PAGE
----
• Media Literacy / how advertising companies target young people.
• Basic info on Marijuana/Alcohol
• The Social Norms Approach/ Perception vs Reality
• The Truth about E cigarettes and vaping
• Early Intervention, how to help a friend/Role playing
And here are two factsheets for parents that cover some of these themes:
• Parents Keeping Healthy Teens Healthy from Risky Alcohol Use
• FCD Parenting for Prevention Factsheet
We also had an excellent session with parents on Tuesday morning during which time Mr. Hall shared some ideas with parents about this same topic. One of the publications on the FCD website summarized this session very well and I have taken an excerpt from this and included it below:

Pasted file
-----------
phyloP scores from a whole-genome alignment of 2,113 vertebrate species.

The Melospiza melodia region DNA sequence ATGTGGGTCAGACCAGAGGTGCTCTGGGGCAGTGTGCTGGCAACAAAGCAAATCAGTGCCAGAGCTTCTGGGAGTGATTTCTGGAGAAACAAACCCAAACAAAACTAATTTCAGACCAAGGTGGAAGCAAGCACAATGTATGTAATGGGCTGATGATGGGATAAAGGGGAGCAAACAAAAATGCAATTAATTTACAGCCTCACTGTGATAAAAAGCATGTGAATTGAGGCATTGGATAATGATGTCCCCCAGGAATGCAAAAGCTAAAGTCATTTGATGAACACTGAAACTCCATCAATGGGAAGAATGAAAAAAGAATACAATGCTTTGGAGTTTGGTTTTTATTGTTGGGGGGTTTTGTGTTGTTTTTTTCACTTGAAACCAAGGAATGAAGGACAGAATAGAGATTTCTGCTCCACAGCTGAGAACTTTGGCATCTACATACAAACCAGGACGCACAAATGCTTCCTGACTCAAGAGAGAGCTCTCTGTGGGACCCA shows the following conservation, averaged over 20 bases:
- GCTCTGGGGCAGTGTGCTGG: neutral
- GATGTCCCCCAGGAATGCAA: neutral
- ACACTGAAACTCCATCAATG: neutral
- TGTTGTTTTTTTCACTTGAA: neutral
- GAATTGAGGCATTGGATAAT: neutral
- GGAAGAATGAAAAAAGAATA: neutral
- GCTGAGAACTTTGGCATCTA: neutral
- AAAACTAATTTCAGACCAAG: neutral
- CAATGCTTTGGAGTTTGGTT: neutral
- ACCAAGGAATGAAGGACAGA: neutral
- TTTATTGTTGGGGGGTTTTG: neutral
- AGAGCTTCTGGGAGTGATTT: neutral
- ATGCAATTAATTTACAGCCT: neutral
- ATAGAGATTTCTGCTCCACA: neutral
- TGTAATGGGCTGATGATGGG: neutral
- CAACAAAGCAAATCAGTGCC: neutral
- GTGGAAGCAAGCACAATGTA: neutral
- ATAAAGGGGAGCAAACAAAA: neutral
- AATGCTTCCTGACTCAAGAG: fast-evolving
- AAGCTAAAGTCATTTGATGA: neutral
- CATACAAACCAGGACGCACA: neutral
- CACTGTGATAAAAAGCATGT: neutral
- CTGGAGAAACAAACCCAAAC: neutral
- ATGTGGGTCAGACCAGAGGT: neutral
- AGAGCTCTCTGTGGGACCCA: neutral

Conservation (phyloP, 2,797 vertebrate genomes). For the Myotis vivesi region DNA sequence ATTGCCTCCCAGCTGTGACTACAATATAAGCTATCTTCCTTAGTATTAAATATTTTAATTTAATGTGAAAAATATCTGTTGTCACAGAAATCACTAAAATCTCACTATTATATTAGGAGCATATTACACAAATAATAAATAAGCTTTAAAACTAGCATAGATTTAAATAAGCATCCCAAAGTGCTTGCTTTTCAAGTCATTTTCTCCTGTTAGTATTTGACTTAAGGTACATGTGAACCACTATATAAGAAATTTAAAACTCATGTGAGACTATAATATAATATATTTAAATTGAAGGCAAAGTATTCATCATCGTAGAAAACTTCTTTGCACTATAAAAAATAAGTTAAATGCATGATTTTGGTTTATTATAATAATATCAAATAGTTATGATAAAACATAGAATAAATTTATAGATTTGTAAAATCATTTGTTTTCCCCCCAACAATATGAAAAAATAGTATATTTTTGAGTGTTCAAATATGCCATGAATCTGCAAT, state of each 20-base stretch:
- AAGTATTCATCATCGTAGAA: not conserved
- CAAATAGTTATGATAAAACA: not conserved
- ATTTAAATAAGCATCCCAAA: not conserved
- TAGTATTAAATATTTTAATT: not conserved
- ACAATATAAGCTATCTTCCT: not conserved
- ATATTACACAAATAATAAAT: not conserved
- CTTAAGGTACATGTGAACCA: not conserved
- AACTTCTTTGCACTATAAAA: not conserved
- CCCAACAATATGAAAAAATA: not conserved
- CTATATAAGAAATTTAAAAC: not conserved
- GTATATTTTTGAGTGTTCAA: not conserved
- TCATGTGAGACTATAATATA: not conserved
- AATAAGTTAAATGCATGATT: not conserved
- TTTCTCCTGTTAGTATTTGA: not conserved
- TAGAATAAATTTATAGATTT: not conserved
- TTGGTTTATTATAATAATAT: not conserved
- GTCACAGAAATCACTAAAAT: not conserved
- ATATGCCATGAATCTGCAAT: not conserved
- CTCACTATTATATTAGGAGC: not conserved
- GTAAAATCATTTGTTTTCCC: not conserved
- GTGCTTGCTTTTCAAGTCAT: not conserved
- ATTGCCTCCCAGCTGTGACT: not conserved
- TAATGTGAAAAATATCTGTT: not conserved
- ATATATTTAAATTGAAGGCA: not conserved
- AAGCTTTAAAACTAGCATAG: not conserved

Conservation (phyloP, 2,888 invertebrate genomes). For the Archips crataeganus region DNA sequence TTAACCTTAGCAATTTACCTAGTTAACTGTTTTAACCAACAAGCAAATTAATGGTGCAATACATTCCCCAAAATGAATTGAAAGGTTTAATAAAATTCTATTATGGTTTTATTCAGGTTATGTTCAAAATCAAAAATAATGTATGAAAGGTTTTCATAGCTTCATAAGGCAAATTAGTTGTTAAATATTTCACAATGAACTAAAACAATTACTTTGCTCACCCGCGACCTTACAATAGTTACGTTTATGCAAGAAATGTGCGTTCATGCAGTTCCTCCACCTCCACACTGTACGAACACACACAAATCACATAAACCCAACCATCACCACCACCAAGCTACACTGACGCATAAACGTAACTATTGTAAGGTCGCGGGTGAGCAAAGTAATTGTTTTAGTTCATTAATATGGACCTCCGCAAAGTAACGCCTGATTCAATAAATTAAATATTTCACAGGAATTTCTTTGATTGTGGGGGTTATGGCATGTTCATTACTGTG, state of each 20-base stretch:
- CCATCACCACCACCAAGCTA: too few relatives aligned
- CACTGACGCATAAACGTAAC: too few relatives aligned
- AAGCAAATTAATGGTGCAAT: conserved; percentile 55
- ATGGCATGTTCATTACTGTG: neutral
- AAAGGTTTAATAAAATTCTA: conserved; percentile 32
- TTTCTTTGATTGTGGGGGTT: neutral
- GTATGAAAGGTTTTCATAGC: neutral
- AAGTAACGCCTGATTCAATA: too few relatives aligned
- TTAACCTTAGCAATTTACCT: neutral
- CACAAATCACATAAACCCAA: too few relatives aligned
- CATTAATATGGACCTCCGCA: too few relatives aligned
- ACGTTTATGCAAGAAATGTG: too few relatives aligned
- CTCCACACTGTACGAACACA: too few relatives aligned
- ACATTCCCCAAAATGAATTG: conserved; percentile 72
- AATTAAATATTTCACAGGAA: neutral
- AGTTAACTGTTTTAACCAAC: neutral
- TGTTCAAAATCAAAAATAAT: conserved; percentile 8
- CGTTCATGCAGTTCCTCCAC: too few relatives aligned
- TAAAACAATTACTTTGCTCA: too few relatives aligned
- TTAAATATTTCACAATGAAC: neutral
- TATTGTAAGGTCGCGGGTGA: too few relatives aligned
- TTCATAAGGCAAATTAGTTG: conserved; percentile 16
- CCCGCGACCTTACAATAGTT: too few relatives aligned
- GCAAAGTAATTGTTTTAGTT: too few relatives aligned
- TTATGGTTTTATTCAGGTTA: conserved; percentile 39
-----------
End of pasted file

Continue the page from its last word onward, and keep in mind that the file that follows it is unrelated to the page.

What families can do about underage alcohol use
While many teens drink alcohol, underage alcohol use is not inevitable. Families are not helpless to prevent it. Focus your efforts on the factors that protect teens from alcohol use. At the same time, you can work to reduce the factors that increase the chance that they will drink.
Support your teens and give them space to grow.
• Be involved in your teens’ lives. Be loving and caring.
• Encourage your teens’ growing independence, but set appropriate limits.
• Make it easy for your teens to share information about their lives.
• Know where your teens are, what they’re doing, who they’re with, and who their friends are.
• Find ways for your teens to be involved in family life, such as doing chores or caring for a younger brother or sister.
• Set clear rules, including rules about alcohol use. Enforce the rules you set.